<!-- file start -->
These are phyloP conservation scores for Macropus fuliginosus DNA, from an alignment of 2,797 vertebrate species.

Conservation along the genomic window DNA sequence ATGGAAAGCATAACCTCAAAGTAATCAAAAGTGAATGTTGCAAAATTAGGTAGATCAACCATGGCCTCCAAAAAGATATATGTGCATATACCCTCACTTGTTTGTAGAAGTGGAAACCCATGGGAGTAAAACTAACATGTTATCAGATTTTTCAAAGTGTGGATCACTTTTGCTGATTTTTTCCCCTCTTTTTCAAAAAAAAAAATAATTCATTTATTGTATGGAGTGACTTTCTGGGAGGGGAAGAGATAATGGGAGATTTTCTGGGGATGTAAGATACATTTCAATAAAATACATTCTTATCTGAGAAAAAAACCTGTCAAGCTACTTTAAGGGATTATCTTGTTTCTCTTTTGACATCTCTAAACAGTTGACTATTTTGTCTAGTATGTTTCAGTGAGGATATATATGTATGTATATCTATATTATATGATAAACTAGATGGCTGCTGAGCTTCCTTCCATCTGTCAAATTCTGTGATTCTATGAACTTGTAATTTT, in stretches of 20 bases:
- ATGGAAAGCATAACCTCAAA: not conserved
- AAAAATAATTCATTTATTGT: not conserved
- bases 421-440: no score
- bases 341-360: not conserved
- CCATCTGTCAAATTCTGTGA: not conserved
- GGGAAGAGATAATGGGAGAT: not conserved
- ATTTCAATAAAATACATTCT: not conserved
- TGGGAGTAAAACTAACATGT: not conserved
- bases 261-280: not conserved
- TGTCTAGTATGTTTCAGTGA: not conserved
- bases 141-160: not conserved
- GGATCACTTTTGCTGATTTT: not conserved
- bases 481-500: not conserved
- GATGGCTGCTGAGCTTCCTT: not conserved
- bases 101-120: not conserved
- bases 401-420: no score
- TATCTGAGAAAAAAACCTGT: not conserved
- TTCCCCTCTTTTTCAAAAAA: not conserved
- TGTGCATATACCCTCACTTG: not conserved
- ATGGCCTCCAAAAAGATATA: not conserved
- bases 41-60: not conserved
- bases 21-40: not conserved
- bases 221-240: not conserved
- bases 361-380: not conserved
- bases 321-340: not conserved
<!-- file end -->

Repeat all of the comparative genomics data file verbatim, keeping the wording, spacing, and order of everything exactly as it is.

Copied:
These are phyloP conservation scores for Macropus fuliginosus DNA, from an alignment of 2,797 vertebrate species.

Conservation along the genomic window DNA sequence ATGGAAAGCATAACCTCAAAGTAATCAAAAGTGAATGTTGCAAAATTAGGTAGATCAACCATGGCCTCCAAAAAGATATATGTGCATATACCCTCACTTGTTTGTAGAAGTGGAAACCCATGGGAGTAAAACTAACATGTTATCAGATTTTTCAAAGTGTGGATCACTTTTGCTGATTTTTTCCCCTCTTTTTCAAAAAAAAAAATAATTCATTTATTGTATGGAGTGACTTTCTGGGAGGGGAAGAGATAATGGGAGATTTTCTGGGGATGTAAGATACATTTCAATAAAATACATTCTTATCTGAGAAAAAAACCTGTCAAGCTACTTTAAGGGATTATCTTGTTTCTCTTTTGACATCTCTAAACAGTTGACTATTTTGTCTAGTATGTTTCAGTGAGGATATATATGTATGTATATCTATATTATATGATAAACTAGATGGCTGCTGAGCTTCCTTCCATCTGTCAAATTCTGTGATTCTATGAACTTGTAATTTT, in stretches of 20 bases:
- ATGGAAAGCATAACCTCAAA: not conserved
- AAAAATAATTCATTTATTGT: not conserved
- bases 421-440: no score
- bases 341-360: not conserved
- CCATCTGTCAAATTCTGTGA: not conserved
- GGGAAGAGATAATGGGAGAT: not conserved
- ATTTCAATAAAATACATTCT: not conserved
- TGGGAGTAAAACTAACATGT: not conserved
- bases 261-280: not conserved
- TGTCTAGTATGTTTCAGTGA: not conserved
- bases 141-160: not conserved
- GGATCACTTTTGCTGATTTT: not conserved
- bases 481-500: not conserved
- GATGGCTGCTGAGCTTCCTT: not conserved
- bases 101-120: not conserved
- bases 401-420: no score
- TATCTGAGAAAAAAACCTGT: not conserved
- TTCCCCTCTTTTTCAAAAAA: not conserved
- TGTGCATATACCCTCACTTG: not conserved
- ATGGCCTCCAAAAAGATATA: not conserved
- bases 41-60: not conserved
- bases 21-40: not conserved
- bases 221-240: not conserved
- bases 361-380: not conserved
- bases 321-340: not conserved